The long-struggling independent film Tully—once called The Truth About Tully after the O. Henry winning short story which inspired it—gently rolls over the audience like wind on crops, but what starts out refreshing soon becomes a tad tiresome and may, in fact, leave some viewers chilly. Drawing overenthusiastic comparisons to 2000's superior small-town domestic photoplay You Can Count on Me, Tully's heartland melodrama feigns more ambition (or adeptness) than it demonstrates.
First, the good news. Screenwriter Matt Drake and director Hilary Birmingham have taken Tom McNeal's story and mined it of all its dialogue, adding plenty of their own. Though the dialogue can run to the heavy-handed in spots, much of it is better than average and some of it truly crackles. The story depicts the title character's efforts to preserve his economically and emotionally threatened farmland home (including father Tully, Sr. and brother Earl) and choice to continue his sexual pursuits or pursue a romantic one; as such, Drake and Birmingham offer their own brand of poky intrigue with a promise of third-act detonations. The cast acquits itself admirably, with Anson Mount's magnetic Tully and Julianne Nicholson's fetching Ella cultivating a will-they-or-won't-they yield; meanwhile, father Bob Burrus and son Glenn Fitzgerald (Series 7: The Contenders) credibly frame the uneasy hero within their rough edges.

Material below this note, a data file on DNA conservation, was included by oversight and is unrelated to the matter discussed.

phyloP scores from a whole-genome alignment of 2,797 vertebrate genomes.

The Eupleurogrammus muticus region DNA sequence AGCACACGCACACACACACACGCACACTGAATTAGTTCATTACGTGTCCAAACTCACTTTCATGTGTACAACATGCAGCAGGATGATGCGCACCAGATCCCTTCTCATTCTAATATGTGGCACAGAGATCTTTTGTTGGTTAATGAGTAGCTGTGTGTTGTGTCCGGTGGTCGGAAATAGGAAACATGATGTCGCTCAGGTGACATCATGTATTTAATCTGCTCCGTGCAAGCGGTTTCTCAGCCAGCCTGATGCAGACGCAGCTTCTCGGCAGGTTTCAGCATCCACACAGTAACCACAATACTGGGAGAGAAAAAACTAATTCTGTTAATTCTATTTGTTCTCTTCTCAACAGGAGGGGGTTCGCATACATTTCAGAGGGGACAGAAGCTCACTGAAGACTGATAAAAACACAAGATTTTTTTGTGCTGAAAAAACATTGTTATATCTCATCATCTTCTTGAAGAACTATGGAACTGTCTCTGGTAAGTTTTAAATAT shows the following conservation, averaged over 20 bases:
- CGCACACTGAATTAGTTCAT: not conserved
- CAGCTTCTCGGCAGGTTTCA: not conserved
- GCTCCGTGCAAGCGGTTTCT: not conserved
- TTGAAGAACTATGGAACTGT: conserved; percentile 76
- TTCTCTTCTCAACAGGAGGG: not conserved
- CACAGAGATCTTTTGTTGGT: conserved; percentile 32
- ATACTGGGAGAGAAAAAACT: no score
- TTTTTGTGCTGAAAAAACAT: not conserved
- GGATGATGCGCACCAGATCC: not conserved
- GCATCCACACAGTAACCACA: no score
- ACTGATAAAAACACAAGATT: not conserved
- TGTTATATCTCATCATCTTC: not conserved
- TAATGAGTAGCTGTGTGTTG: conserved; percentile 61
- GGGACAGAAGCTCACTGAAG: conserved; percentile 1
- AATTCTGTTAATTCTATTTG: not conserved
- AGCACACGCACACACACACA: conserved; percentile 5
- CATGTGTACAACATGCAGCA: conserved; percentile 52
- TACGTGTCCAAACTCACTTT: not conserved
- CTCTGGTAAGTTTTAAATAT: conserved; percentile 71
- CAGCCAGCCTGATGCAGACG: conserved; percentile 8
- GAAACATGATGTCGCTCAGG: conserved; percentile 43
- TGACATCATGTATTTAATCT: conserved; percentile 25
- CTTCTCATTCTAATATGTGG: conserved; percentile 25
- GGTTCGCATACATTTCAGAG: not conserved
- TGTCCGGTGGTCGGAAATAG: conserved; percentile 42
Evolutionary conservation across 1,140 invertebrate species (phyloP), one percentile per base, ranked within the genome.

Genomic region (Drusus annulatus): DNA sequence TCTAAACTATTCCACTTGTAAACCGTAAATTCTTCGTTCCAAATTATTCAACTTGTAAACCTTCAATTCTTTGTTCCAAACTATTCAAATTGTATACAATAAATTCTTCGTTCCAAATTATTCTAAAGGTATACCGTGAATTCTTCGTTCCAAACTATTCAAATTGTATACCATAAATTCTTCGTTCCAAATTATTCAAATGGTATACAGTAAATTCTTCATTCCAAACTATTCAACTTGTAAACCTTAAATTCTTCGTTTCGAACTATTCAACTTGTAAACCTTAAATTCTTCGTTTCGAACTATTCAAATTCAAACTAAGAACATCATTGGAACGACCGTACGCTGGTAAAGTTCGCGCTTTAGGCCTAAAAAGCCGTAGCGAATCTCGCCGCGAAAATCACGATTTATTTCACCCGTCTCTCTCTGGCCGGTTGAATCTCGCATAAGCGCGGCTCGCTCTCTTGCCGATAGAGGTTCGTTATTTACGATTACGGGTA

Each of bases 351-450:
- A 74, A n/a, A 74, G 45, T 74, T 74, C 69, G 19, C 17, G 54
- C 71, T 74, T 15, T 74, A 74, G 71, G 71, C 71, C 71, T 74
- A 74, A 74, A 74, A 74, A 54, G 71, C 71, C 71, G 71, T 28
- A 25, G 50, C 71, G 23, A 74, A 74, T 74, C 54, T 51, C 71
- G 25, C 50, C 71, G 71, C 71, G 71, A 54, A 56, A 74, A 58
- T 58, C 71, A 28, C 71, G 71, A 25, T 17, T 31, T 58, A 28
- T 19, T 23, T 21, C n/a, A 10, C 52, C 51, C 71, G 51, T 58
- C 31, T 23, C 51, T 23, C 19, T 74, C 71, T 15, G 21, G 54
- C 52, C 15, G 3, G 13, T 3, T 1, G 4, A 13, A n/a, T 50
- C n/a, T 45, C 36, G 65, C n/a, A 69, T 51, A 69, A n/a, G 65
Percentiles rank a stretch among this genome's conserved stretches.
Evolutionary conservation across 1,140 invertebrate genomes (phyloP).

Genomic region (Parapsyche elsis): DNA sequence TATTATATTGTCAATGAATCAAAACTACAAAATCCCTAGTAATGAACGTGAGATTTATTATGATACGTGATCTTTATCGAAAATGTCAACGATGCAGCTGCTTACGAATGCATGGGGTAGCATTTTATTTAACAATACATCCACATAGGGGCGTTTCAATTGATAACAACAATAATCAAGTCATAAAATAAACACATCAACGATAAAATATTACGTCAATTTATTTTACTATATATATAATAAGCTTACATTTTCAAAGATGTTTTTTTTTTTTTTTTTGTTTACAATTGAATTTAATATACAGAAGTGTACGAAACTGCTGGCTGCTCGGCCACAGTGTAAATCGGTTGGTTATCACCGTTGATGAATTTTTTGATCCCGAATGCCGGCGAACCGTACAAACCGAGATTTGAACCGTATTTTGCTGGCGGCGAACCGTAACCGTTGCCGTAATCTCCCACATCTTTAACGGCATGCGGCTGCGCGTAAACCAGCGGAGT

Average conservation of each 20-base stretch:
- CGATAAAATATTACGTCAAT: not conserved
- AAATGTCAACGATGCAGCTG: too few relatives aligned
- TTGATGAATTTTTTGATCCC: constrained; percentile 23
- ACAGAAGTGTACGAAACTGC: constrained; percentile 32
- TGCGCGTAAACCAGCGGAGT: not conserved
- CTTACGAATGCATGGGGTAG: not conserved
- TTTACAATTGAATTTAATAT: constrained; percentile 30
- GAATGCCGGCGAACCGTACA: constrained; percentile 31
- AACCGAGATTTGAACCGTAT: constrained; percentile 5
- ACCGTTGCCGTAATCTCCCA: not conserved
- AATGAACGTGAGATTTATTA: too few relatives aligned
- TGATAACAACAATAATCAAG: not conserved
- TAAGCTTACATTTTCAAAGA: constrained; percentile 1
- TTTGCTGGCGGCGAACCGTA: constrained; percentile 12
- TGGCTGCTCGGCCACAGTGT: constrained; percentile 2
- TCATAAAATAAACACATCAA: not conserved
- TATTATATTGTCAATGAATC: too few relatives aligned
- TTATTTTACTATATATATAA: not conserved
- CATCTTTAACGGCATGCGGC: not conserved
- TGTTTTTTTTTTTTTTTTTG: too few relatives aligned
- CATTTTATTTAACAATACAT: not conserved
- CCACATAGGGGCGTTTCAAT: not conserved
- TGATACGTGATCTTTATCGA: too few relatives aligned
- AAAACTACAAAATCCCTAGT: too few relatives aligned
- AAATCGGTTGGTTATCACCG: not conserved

So what's not to like? Abandoning the original story's slow-burning seasonal structure in favor of a rather incredibly brief time span, Drake and Birmingham give each individual acting-seminar-ready scene more than enough room to breathe, but fail to satisfactorily establish the scope and sweep of time which would make the tale resonate. As a result, the film's simplistic essence is laid bare as a triptych of obvious questions with predictable answers: will swinging-single Tully decide to settle down? Will brother Earl find peace and a place for himself? Will Tully, Sr. redeem himself for years of remoteness, deceit, and uncertainty? In realizing this, the audience's biggest surprise must be the narrative passivity of the female lead—despite Nicholson's feisty presence—in this celebrated film from a female director.
Tully hardly offends, with John Foster's admirable Nebraskan photography and frequently endearing characters, but it sadly adds up to less than the sum of its machine parts.